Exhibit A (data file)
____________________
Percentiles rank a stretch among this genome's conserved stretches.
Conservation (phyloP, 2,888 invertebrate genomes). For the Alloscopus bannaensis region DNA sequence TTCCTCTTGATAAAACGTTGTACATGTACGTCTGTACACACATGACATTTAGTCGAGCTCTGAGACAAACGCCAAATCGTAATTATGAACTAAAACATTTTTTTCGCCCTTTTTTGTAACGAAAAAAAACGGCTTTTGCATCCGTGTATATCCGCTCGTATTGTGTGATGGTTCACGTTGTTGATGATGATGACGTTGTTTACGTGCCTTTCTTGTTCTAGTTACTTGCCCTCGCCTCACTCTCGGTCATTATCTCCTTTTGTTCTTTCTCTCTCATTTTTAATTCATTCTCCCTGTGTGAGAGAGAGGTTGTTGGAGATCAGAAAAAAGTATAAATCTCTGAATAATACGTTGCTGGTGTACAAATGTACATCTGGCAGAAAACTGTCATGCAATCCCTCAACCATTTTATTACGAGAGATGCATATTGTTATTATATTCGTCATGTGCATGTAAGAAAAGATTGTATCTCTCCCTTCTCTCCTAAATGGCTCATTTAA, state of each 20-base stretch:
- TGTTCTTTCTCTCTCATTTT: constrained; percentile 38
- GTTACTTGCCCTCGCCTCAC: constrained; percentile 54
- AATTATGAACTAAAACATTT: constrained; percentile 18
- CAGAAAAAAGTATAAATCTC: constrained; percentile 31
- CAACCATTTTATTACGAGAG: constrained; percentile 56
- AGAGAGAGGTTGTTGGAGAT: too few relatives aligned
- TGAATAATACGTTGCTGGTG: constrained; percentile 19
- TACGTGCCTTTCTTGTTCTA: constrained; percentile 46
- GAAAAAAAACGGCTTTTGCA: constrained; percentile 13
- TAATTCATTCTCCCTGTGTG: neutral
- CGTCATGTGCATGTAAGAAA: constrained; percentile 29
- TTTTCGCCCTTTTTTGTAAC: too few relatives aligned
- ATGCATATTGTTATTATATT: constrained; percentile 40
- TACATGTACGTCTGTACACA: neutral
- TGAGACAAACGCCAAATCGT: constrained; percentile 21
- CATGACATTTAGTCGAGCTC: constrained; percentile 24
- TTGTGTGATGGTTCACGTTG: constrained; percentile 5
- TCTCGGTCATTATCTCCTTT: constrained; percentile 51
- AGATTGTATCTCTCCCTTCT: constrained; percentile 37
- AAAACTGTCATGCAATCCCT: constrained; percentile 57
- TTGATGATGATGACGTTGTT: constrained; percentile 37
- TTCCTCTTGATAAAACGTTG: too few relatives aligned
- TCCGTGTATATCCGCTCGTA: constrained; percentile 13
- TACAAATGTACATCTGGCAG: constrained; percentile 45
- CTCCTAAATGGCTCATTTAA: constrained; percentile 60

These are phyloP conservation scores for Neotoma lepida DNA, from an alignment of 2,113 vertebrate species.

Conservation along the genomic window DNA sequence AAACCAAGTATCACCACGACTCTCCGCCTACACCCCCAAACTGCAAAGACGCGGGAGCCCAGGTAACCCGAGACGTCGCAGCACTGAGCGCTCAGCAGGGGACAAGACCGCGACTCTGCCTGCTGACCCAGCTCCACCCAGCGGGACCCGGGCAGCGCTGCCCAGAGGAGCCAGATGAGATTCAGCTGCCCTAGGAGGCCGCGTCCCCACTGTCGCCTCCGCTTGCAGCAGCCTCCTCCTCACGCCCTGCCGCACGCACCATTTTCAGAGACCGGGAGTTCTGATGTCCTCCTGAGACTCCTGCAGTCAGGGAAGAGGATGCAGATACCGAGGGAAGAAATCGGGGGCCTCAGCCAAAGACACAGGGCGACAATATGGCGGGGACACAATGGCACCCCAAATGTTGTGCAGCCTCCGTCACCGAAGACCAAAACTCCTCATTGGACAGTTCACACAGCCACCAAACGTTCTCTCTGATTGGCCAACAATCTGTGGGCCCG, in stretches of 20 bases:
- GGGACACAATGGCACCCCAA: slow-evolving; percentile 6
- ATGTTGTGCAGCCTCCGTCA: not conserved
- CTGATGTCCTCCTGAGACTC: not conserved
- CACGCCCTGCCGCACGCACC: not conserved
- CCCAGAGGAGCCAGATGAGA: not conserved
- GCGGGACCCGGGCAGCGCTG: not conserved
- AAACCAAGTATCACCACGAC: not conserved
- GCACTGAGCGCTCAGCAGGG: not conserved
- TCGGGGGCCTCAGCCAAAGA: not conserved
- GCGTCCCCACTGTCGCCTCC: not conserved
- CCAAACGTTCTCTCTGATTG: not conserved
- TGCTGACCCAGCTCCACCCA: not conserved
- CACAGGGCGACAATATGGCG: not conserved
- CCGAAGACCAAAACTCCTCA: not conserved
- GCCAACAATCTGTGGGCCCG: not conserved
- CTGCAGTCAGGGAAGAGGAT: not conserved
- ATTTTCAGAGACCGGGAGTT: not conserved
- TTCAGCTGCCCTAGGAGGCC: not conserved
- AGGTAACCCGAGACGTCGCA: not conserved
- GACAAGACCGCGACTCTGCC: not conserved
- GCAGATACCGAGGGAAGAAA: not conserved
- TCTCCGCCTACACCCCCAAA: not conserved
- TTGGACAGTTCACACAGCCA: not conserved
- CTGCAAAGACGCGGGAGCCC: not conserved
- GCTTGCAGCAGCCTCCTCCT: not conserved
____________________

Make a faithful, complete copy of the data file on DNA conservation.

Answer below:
Percentiles rank a stretch among this genome's conserved stretches.
Conservation (phyloP, 2,888 invertebrate genomes). For the Alloscopus bannaensis region DNA sequence TTCCTCTTGATAAAACGTTGTACATGTACGTCTGTACACACATGACATTTAGTCGAGCTCTGAGACAAACGCCAAATCGTAATTATGAACTAAAACATTTTTTTCGCCCTTTTTTGTAACGAAAAAAAACGGCTTTTGCATCCGTGTATATCCGCTCGTATTGTGTGATGGTTCACGTTGTTGATGATGATGACGTTGTTTACGTGCCTTTCTTGTTCTAGTTACTTGCCCTCGCCTCACTCTCGGTCATTATCTCCTTTTGTTCTTTCTCTCTCATTTTTAATTCATTCTCCCTGTGTGAGAGAGAGGTTGTTGGAGATCAGAAAAAAGTATAAATCTCTGAATAATACGTTGCTGGTGTACAAATGTACATCTGGCAGAAAACTGTCATGCAATCCCTCAACCATTTTATTACGAGAGATGCATATTGTTATTATATTCGTCATGTGCATGTAAGAAAAGATTGTATCTCTCCCTTCTCTCCTAAATGGCTCATTTAA, state of each 20-base stretch:
- TGTTCTTTCTCTCTCATTTT: constrained; percentile 38
- GTTACTTGCCCTCGCCTCAC: constrained; percentile 54
- AATTATGAACTAAAACATTT: constrained; percentile 18
- CAGAAAAAAGTATAAATCTC: constrained; percentile 31
- CAACCATTTTATTACGAGAG: constrained; percentile 56
- AGAGAGAGGTTGTTGGAGAT: too few relatives aligned
- TGAATAATACGTTGCTGGTG: constrained; percentile 19
- TACGTGCCTTTCTTGTTCTA: constrained; percentile 46
- GAAAAAAAACGGCTTTTGCA: constrained; percentile 13
- TAATTCATTCTCCCTGTGTG: neutral
- CGTCATGTGCATGTAAGAAA: constrained; percentile 29
- TTTTCGCCCTTTTTTGTAAC: too few relatives aligned
- ATGCATATTGTTATTATATT: constrained; percentile 40
- TACATGTACGTCTGTACACA: neutral
- TGAGACAAACGCCAAATCGT: constrained; percentile 21
- CATGACATTTAGTCGAGCTC: constrained; percentile 24
- TTGTGTGATGGTTCACGTTG: constrained; percentile 5
- TCTCGGTCATTATCTCCTTT: constrained; percentile 51
- AGATTGTATCTCTCCCTTCT: constrained; percentile 37
- AAAACTGTCATGCAATCCCT: constrained; percentile 57
- TTGATGATGATGACGTTGTT: constrained; percentile 37
- TTCCTCTTGATAAAACGTTG: too few relatives aligned
- TCCGTGTATATCCGCTCGTA: constrained; percentile 13
- TACAAATGTACATCTGGCAG: constrained; percentile 45
- CTCCTAAATGGCTCATTTAA: constrained; percentile 60

These are phyloP conservation scores for Neotoma lepida DNA, from an alignment of 2,113 vertebrate species.

Conservation along the genomic window DNA sequence AAACCAAGTATCACCACGACTCTCCGCCTACACCCCCAAACTGCAAAGACGCGGGAGCCCAGGTAACCCGAGACGTCGCAGCACTGAGCGCTCAGCAGGGGACAAGACCGCGACTCTGCCTGCTGACCCAGCTCCACCCAGCGGGACCCGGGCAGCGCTGCCCAGAGGAGCCAGATGAGATTCAGCTGCCCTAGGAGGCCGCGTCCCCACTGTCGCCTCCGCTTGCAGCAGCCTCCTCCTCACGCCCTGCCGCACGCACCATTTTCAGAGACCGGGAGTTCTGATGTCCTCCTGAGACTCCTGCAGTCAGGGAAGAGGATGCAGATACCGAGGGAAGAAATCGGGGGCCTCAGCCAAAGACACAGGGCGACAATATGGCGGGGACACAATGGCACCCCAAATGTTGTGCAGCCTCCGTCACCGAAGACCAAAACTCCTCATTGGACAGTTCACACAGCCACCAAACGTTCTCTCTGATTGGCCAACAATCTGTGGGCCCG, in stretches of 20 bases:
- GGGACACAATGGCACCCCAA: slow-evolving; percentile 6
- ATGTTGTGCAGCCTCCGTCA: not conserved
- CTGATGTCCTCCTGAGACTC: not conserved
- CACGCCCTGCCGCACGCACC: not conserved
- CCCAGAGGAGCCAGATGAGA: not conserved
- GCGGGACCCGGGCAGCGCTG: not conserved
- AAACCAAGTATCACCACGAC: not conserved
- GCACTGAGCGCTCAGCAGGG: not conserved
- TCGGGGGCCTCAGCCAAAGA: not conserved
- GCGTCCCCACTGTCGCCTCC: not conserved
- CCAAACGTTCTCTCTGATTG: not conserved
- TGCTGACCCAGCTCCACCCA: not conserved
- CACAGGGCGACAATATGGCG: not conserved
- CCGAAGACCAAAACTCCTCA: not conserved
- GCCAACAATCTGTGGGCCCG: not conserved
- CTGCAGTCAGGGAAGAGGAT: not conserved
- ATTTTCAGAGACCGGGAGTT: not conserved
- TTCAGCTGCCCTAGGAGGCC: not conserved
- AGGTAACCCGAGACGTCGCA: not conserved
- GACAAGACCGCGACTCTGCC: not conserved
- GCAGATACCGAGGGAAGAAA: not conserved
- TCTCCGCCTACACCCCCAAA: not conserved
- TTGGACAGTTCACACAGCCA: not conserved
- CTGCAAAGACGCGGGAGCCC: not conserved
- GCTTGCAGCAGCCTCCTCCT: not conserved